Weight may mean little to many buyers, though fuel efficiency is a key consideration for most, and an area the Soul is upstaged by its rivals.
The Soul features an updated version of the old car’s 2.0-litre four-cylinder petrol engine, and while it’s now Euro 5 emission regulation compliant, it actually produces less power (113kW at 6200rpm, down 9kW) and torque (191Nm at 4700rpm, down 9Nm) and burns more fuel than its predecessor. Kia claims combined cycle fuel consumption of 7.6 litres per 100km for the manual and 8.4L/100km for the auto – soundly beaten by the lighter but also less-powerful Juke CVT (6.3L/100km) and 2008 auto (6.5L/100km). The trip computer of our auto test car read 9.2L/100km after a 150km drive through the twisty Royal National Park and along the highway between Sydney and Wollongong.
The revised engine is particularly refined at low revs, almost silent at idle and relaxed in city conditions. It’s still slow to rev, with progress gradual below 3000rpm, though this trait is not uncommon in this class. Its newfound refinement is particularly evident between the mid-range and its 6800rpm redline; where the old engine sounded breathless, the updated version accelerates with a confident note without causing a racket.
NVH (noise, vibration, harshness) levels are greatly improved throughout the new Soul, with the worst disturbance being wind noise off the upright A-pillars at higher speeds.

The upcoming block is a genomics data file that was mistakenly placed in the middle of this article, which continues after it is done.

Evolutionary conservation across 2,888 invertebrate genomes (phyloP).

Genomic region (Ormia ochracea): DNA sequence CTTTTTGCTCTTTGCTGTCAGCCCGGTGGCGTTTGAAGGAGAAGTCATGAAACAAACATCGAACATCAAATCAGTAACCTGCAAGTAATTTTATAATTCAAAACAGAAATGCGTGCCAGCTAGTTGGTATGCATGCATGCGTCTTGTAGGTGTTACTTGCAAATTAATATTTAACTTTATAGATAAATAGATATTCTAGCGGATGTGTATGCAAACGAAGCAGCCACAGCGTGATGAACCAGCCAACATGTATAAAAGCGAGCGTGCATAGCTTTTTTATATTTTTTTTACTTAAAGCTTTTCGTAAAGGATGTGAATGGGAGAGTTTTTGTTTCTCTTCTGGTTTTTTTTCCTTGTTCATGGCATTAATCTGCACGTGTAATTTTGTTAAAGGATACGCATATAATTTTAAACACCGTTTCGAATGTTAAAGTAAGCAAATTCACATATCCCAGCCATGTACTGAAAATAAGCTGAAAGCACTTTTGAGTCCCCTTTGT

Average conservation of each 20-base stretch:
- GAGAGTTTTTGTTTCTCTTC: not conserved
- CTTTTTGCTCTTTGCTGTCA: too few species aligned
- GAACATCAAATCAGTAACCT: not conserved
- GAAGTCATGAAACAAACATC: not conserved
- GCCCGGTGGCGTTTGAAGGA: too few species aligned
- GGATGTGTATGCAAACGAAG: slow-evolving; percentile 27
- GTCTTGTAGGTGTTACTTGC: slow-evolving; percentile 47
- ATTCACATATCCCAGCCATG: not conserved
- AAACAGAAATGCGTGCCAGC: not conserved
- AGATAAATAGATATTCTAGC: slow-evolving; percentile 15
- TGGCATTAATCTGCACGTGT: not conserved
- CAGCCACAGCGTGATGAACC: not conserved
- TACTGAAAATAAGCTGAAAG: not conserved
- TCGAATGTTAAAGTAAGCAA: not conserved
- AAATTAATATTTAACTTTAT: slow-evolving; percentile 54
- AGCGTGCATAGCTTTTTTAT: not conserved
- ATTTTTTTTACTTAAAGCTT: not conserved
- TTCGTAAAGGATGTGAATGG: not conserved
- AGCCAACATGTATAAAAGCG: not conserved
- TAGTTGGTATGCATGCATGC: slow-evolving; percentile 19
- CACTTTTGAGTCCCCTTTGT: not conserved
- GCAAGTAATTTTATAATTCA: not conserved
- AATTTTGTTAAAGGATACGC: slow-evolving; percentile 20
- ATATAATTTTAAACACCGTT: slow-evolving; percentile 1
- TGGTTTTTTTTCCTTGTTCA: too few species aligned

The automatic transmission (which Kia expects 90 per cent of Soul buyers to opt for) shifts up smoothly and swiftly, though is hesitant to downshift on hills and under heavy throttle inputs, waiting too long before changing down and subsequently forcing the engine to rev harder and louder than necessary.
The manual allows drivers to counter this issue. Its clutch pedal lacks pick-up point feel, though its notchy shifter slots confidently into place.
The Soul’s ‘FlexSteer’ system allows drivers to select between three steering weights: Comfort, Normal, and Sport. It’s a bit of a gimmick, though, with Normal’s nice mid-weighting making the too-light Comfort and the unnecessarily heavy Sport largely redundant. No setting amends the steering’s vague patch at the straight-ahead position, though turned into corners it’s predictable and holds its line.
Kia Australia’s engineers tuned the Soul’s suspension specifically for local conditions, and while it’s improved over the old model, it still struggles with surface imperfections. Smaller bumps and road joins are met with dull but pronounced thuds, while speed humps and undulations cause it to bounce. It performs better on quality surfaces and smooth highways, where it’s a comfortable cruiser.
It’s weight is obvious when pushed through corners, where the Soul lacks the agility of the benchmark 2008 and takes plenty of effort to pull up under braking, though it at least feels reasonably planted as a result.
Like all models in Kia Australia’s line-up, the new Soul is protected by a five-year unlimited-kilometre warranty and offered with capped-price servicing for the first five years/75,000km.
Less powerful and less efficient than the model it replaces and trailing the class leaders for on-road refinement, the all-new Kia Soul hasn’t taken generational leaps forward in all areas.
Most customers will probably fall in love with the styling and buy it on looks alone however, and for them its heightened cabin quality, refined NVH, and strong standard equipment will all be welcome additions.